The 3-D headstock is another distinctive feature. It complements the sleek, contemporary body design, and also carries good quality tuners, something that many affordable basses lack. They work smoothly, have a good ratio, and are slanted back towards you to make tuning easier.
Nice tight body
The body on the RBX basses is made of premium alder, an excellent bass tone wood, and is given a thick lacquer finish (the two that Yamaha supplied me were metallic red and pretty flash). The body is relatively thick which is what you want for good tone and sustain, yet the instrument isn't especially heavy.
Sculpting around the edges keeps the weight down and makes it comfortable to rest your arm on. It also doesn't have a lot of wood beyond the bridge which makes it compact. When you're wearing it, it is nicely balanced—you can take your hands off without the neck heading for the floor. I like its overall design—sleek and modern.
Bridge, pickups, and electronics
The bridge is hunky - as a good bridge should be - and it's fully adjustable so you can dial in the intonation and raise or lower the action. The RBX374 I got was fine for intonation, but the action was higher than I like. I dug out the Allen wrench that comes with it and in a few minutes had it just right.
The pickups are where most economy basses let you down, but the RBX has two big fat humbuckers, double polepiece-style. They are good ones judging from their output and the individual polepieces can be adjusted. I especially liked one little feature of the pickups. The ends are scooped out to fit the end of your thumb. This really anchors your hand and will help the beginner learn to maintain proper hand position. Yamaha came up with this elegantly simple idea, and it's one of those things that makes you wonder why it wasn't thought of long ago.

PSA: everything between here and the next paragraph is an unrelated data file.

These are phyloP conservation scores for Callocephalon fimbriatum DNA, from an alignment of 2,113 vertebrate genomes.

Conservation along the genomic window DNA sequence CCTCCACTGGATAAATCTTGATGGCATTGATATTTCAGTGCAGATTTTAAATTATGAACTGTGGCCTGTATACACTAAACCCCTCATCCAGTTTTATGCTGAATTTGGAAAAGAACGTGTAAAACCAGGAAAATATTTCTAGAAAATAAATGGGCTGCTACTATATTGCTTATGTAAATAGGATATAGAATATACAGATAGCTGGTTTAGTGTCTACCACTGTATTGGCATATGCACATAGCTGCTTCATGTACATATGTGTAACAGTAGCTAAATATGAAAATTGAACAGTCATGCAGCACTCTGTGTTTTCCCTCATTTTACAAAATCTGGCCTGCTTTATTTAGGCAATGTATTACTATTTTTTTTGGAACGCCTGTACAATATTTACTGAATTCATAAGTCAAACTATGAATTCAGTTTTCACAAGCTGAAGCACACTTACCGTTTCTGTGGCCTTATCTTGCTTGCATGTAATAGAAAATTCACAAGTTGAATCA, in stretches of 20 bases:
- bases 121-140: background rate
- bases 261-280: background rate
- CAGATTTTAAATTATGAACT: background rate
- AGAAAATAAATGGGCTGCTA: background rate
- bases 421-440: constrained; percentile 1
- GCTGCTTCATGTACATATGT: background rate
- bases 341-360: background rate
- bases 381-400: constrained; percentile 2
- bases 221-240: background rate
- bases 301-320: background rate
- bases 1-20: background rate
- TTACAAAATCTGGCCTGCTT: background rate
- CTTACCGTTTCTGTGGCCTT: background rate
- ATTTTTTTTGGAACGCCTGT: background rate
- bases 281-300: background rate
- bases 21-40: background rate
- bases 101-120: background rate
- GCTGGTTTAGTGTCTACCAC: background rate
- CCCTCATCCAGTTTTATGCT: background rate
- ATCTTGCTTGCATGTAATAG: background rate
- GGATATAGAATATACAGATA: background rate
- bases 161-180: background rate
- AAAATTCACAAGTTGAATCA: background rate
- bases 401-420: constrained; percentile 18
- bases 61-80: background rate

In addition to good pickups, the RBX374 and 375 have active EQ circuitry. This means more output before distortion and tone knobs that change the sound more as you turn them and that allow boosting as well as cutting. You have to buy nine-volt batteries, but it makes for a better, brighter, and more tonally versatile bass. A little thing I like about the controls is that the volume knob is close to the strings so you can easily reach down with your little finger and tweak it without getting your hand completely out of position.
The sound of the pound
The important thing about any bass is how it all sounds and plays. After riffing for awhile, I found I liked the RBX's sound a lot, both for big, dense, deep clean bass tone and for a brighter, edgy rock tone. I could detect no weak notes or flat spots. It also has loads of sustain when you let notes ring.
All in all, the RBX374 and the RBX375 are cool axes that any bass player will find likable. Priced as low as they are, either one makes a fantastic bass for beginners, one that will make learning easy and one you won't soon out grow. For experienced players wanting to jump from four to five strings, the RBX375 offers an attractively easy way to make that move. I give the RBXs two thumbs up.